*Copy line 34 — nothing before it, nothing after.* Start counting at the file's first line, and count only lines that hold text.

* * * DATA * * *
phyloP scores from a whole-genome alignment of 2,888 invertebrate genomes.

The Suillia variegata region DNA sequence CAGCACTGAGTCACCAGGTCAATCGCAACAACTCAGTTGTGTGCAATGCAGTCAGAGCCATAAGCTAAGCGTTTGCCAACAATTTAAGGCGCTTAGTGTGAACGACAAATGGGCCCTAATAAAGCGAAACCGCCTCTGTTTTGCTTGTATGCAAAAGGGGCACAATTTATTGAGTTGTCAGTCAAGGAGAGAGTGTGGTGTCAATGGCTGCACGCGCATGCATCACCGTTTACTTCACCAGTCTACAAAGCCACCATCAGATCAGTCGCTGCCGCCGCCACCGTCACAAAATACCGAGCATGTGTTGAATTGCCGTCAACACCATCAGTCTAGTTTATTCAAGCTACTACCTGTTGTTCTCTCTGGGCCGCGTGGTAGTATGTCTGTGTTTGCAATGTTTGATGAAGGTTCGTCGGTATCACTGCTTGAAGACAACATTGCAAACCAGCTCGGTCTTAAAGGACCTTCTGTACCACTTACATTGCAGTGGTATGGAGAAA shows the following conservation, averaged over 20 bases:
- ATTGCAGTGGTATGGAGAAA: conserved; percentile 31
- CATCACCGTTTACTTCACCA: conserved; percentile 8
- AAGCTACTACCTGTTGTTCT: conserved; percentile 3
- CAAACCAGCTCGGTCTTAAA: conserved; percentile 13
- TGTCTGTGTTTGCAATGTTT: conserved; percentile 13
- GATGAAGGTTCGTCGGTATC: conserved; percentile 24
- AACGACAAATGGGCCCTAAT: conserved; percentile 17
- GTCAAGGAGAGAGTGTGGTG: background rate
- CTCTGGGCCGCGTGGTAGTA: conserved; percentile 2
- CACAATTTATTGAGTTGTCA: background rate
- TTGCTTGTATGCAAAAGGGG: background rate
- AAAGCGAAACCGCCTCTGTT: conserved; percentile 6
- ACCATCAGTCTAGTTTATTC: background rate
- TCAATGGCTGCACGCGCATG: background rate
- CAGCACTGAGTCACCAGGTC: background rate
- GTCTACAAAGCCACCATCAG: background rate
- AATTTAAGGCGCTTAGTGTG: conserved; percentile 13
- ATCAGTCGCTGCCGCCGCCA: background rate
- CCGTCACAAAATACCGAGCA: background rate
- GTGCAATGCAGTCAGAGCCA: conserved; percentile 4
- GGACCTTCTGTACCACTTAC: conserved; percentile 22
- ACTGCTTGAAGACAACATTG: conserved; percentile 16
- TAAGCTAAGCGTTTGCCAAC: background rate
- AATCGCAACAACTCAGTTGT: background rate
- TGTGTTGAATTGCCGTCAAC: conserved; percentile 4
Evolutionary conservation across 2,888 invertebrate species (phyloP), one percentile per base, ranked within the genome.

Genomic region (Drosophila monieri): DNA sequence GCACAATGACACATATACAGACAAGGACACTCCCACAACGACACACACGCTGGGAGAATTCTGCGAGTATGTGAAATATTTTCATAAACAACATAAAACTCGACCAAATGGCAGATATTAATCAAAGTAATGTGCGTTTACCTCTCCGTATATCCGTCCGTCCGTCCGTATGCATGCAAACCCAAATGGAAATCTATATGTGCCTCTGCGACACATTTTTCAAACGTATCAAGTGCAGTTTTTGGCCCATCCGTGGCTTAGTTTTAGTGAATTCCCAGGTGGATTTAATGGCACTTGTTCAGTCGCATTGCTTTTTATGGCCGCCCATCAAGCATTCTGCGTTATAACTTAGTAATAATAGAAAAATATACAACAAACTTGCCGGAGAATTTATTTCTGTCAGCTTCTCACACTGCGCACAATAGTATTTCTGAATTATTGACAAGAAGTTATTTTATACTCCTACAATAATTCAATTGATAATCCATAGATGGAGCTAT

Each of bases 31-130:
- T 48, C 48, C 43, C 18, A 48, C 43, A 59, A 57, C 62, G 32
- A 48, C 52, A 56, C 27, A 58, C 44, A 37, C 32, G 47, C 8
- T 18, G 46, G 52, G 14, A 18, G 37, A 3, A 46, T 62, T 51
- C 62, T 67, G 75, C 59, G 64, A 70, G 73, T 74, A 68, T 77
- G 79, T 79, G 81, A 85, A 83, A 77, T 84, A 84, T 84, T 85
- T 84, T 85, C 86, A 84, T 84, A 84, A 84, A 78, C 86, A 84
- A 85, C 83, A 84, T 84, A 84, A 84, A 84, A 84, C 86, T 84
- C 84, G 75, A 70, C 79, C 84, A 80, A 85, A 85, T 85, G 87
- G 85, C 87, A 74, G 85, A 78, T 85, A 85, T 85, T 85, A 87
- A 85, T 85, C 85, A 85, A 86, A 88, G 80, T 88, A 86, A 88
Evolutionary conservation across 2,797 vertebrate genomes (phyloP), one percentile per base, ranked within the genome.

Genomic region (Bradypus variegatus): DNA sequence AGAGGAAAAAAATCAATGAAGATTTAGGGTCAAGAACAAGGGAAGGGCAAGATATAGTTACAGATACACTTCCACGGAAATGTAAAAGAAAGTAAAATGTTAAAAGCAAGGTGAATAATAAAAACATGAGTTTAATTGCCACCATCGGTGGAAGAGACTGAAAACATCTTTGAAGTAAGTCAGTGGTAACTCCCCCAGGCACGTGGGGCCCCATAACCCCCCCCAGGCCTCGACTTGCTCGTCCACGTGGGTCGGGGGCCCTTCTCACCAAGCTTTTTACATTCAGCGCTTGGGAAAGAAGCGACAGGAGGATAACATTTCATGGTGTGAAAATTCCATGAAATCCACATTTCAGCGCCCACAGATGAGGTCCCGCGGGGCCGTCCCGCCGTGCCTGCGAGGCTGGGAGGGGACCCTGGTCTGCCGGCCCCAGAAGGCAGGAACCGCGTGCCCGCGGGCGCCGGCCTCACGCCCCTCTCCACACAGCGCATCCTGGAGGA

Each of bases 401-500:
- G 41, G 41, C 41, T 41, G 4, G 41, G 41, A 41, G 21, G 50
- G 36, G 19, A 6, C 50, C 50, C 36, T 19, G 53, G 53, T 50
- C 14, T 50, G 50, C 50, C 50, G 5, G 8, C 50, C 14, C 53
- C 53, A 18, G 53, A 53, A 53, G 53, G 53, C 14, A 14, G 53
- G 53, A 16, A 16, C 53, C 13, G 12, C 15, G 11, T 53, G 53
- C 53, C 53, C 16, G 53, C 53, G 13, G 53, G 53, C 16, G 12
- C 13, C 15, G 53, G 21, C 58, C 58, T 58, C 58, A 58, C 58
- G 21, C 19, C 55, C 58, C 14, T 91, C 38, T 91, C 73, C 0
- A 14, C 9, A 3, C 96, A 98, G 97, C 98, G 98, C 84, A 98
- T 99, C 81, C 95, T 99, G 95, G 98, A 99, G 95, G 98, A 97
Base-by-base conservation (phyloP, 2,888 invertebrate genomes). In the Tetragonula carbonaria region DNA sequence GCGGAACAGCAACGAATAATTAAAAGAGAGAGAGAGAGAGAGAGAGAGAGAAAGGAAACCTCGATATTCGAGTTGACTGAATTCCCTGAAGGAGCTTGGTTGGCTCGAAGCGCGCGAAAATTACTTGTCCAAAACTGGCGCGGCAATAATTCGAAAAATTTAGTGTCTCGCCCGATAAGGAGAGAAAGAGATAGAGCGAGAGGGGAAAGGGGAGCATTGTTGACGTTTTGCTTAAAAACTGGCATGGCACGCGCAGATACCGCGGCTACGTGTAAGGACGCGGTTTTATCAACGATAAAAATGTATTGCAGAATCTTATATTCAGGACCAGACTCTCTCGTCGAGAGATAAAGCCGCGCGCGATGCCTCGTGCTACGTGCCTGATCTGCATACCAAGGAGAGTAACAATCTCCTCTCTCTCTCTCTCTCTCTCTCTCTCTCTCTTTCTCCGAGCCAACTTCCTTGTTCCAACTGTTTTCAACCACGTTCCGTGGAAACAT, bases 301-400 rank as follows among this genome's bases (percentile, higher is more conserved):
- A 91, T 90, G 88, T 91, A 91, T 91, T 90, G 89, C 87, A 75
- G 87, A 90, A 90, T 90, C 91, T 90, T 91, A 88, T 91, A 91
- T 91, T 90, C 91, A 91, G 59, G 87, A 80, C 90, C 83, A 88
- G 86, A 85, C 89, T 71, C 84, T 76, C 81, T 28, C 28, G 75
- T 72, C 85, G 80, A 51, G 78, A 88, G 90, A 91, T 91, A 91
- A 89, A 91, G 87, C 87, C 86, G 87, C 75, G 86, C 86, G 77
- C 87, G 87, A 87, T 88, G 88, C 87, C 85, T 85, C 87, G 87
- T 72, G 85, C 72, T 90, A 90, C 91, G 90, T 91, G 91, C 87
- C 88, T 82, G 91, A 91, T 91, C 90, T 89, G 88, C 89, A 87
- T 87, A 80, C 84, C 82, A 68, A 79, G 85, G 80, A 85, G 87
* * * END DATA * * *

- C 62, T 67, G 75, C 59, G 64, A 70, G 73, T 74, A 68, T 77